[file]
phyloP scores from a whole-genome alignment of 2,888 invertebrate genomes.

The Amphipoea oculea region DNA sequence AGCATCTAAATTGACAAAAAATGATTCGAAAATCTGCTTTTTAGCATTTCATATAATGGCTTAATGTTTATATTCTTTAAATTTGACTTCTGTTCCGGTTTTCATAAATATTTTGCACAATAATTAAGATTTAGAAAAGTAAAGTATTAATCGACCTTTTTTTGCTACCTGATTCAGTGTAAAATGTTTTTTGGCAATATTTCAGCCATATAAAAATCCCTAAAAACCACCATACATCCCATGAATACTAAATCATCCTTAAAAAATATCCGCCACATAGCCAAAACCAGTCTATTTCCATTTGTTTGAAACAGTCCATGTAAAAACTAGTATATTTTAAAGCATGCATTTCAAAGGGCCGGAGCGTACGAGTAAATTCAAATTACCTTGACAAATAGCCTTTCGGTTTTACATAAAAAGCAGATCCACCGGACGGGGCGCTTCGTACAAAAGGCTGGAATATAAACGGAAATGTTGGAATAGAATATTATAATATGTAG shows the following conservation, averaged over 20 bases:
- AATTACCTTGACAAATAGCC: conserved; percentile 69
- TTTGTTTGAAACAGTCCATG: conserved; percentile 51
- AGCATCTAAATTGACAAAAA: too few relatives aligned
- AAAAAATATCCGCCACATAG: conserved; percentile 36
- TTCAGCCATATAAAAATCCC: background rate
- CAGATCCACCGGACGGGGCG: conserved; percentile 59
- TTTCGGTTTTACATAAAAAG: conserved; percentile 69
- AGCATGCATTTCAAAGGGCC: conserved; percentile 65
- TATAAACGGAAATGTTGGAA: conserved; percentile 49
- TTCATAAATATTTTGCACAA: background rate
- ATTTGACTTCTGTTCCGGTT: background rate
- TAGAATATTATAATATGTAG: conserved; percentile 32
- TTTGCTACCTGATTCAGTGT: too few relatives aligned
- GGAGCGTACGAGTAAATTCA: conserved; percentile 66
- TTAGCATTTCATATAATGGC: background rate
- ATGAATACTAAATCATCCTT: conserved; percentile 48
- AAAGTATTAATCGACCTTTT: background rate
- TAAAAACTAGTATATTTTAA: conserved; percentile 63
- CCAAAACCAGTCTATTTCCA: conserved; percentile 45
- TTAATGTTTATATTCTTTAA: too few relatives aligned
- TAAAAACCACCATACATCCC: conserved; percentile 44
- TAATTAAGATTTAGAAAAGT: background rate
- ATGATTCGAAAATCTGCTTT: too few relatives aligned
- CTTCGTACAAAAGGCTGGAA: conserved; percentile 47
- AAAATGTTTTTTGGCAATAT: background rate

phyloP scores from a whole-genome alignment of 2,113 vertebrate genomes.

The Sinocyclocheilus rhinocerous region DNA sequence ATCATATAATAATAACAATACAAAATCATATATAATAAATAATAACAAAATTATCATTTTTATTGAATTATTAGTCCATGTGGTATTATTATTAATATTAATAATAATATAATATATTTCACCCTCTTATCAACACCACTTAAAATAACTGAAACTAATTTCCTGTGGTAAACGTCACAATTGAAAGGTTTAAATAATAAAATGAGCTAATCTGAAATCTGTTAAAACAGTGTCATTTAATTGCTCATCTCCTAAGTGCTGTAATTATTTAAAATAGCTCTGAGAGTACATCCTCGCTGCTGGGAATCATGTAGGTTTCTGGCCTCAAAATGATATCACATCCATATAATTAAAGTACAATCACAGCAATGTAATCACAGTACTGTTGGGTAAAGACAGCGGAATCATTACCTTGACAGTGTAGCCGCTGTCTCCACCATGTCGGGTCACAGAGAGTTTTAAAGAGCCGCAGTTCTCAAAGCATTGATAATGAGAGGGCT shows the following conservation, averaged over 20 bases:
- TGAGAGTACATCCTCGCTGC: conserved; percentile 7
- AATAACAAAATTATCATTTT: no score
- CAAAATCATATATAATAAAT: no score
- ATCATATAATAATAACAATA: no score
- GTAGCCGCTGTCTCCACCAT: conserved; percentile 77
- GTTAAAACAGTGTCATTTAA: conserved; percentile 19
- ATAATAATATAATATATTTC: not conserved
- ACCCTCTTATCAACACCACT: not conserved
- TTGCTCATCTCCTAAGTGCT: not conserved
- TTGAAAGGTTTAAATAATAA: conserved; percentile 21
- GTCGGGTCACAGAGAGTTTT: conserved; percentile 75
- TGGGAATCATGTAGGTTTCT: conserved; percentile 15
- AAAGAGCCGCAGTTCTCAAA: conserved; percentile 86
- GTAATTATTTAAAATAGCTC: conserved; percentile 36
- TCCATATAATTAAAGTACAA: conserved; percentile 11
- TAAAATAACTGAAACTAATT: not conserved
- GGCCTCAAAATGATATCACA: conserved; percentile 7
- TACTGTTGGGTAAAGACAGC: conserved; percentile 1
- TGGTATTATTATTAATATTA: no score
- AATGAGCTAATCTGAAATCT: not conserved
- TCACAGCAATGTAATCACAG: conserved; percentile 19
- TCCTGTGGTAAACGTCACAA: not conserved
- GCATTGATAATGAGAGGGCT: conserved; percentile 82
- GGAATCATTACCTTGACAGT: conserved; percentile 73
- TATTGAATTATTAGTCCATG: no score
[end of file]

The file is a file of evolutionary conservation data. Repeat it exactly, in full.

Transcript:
phyloP scores from a whole-genome alignment of 2,888 invertebrate genomes.

The Amphipoea oculea region DNA sequence AGCATCTAAATTGACAAAAAATGATTCGAAAATCTGCTTTTTAGCATTTCATATAATGGCTTAATGTTTATATTCTTTAAATTTGACTTCTGTTCCGGTTTTCATAAATATTTTGCACAATAATTAAGATTTAGAAAAGTAAAGTATTAATCGACCTTTTTTTGCTACCTGATTCAGTGTAAAATGTTTTTTGGCAATATTTCAGCCATATAAAAATCCCTAAAAACCACCATACATCCCATGAATACTAAATCATCCTTAAAAAATATCCGCCACATAGCCAAAACCAGTCTATTTCCATTTGTTTGAAACAGTCCATGTAAAAACTAGTATATTTTAAAGCATGCATTTCAAAGGGCCGGAGCGTACGAGTAAATTCAAATTACCTTGACAAATAGCCTTTCGGTTTTACATAAAAAGCAGATCCACCGGACGGGGCGCTTCGTACAAAAGGCTGGAATATAAACGGAAATGTTGGAATAGAATATTATAATATGTAG shows the following conservation, averaged over 20 bases:
- AATTACCTTGACAAATAGCC: conserved; percentile 69
- TTTGTTTGAAACAGTCCATG: conserved; percentile 51
- AGCATCTAAATTGACAAAAA: too few relatives aligned
- AAAAAATATCCGCCACATAG: conserved; percentile 36
- TTCAGCCATATAAAAATCCC: background rate
- CAGATCCACCGGACGGGGCG: conserved; percentile 59
- TTTCGGTTTTACATAAAAAG: conserved; percentile 69
- AGCATGCATTTCAAAGGGCC: conserved; percentile 65
- TATAAACGGAAATGTTGGAA: conserved; percentile 49
- TTCATAAATATTTTGCACAA: background rate
- ATTTGACTTCTGTTCCGGTT: background rate
- TAGAATATTATAATATGTAG: conserved; percentile 32
- TTTGCTACCTGATTCAGTGT: too few relatives aligned
- GGAGCGTACGAGTAAATTCA: conserved; percentile 66
- TTAGCATTTCATATAATGGC: background rate
- ATGAATACTAAATCATCCTT: conserved; percentile 48
- AAAGTATTAATCGACCTTTT: background rate
- TAAAAACTAGTATATTTTAA: conserved; percentile 63
- CCAAAACCAGTCTATTTCCA: conserved; percentile 45
- TTAATGTTTATATTCTTTAA: too few relatives aligned
- TAAAAACCACCATACATCCC: conserved; percentile 44
- TAATTAAGATTTAGAAAAGT: background rate
- ATGATTCGAAAATCTGCTTT: too few relatives aligned
- CTTCGTACAAAAGGCTGGAA: conserved; percentile 47
- AAAATGTTTTTTGGCAATAT: background rate

phyloP scores from a whole-genome alignment of 2,113 vertebrate genomes.

The Sinocyclocheilus rhinocerous region DNA sequence ATCATATAATAATAACAATACAAAATCATATATAATAAATAATAACAAAATTATCATTTTTATTGAATTATTAGTCCATGTGGTATTATTATTAATATTAATAATAATATAATATATTTCACCCTCTTATCAACACCACTTAAAATAACTGAAACTAATTTCCTGTGGTAAACGTCACAATTGAAAGGTTTAAATAATAAAATGAGCTAATCTGAAATCTGTTAAAACAGTGTCATTTAATTGCTCATCTCCTAAGTGCTGTAATTATTTAAAATAGCTCTGAGAGTACATCCTCGCTGCTGGGAATCATGTAGGTTTCTGGCCTCAAAATGATATCACATCCATATAATTAAAGTACAATCACAGCAATGTAATCACAGTACTGTTGGGTAAAGACAGCGGAATCATTACCTTGACAGTGTAGCCGCTGTCTCCACCATGTCGGGTCACAGAGAGTTTTAAAGAGCCGCAGTTCTCAAAGCATTGATAATGAGAGGGCT shows the following conservation, averaged over 20 bases:
- TGAGAGTACATCCTCGCTGC: conserved; percentile 7
- AATAACAAAATTATCATTTT: no score
- CAAAATCATATATAATAAAT: no score
- ATCATATAATAATAACAATA: no score
- GTAGCCGCTGTCTCCACCAT: conserved; percentile 77
- GTTAAAACAGTGTCATTTAA: conserved; percentile 19
- ATAATAATATAATATATTTC: not conserved
- ACCCTCTTATCAACACCACT: not conserved
- TTGCTCATCTCCTAAGTGCT: not conserved
- TTGAAAGGTTTAAATAATAA: conserved; percentile 21
- GTCGGGTCACAGAGAGTTTT: conserved; percentile 75
- TGGGAATCATGTAGGTTTCT: conserved; percentile 15
- AAAGAGCCGCAGTTCTCAAA: conserved; percentile 86
- GTAATTATTTAAAATAGCTC: conserved; percentile 36
- TCCATATAATTAAAGTACAA: conserved; percentile 11
- TAAAATAACTGAAACTAATT: not conserved
- GGCCTCAAAATGATATCACA: conserved; percentile 7
- TACTGTTGGGTAAAGACAGC: conserved; percentile 1
- TGGTATTATTATTAATATTA: no score
- AATGAGCTAATCTGAAATCT: not conserved
- TCACAGCAATGTAATCACAG: conserved; percentile 19
- TCCTGTGGTAAACGTCACAA: not conserved
- GCATTGATAATGAGAGGGCT: conserved; percentile 82
- GGAATCATTACCTTGACAGT: conserved; percentile 73
- TATTGAATTATTAGTCCATG: no score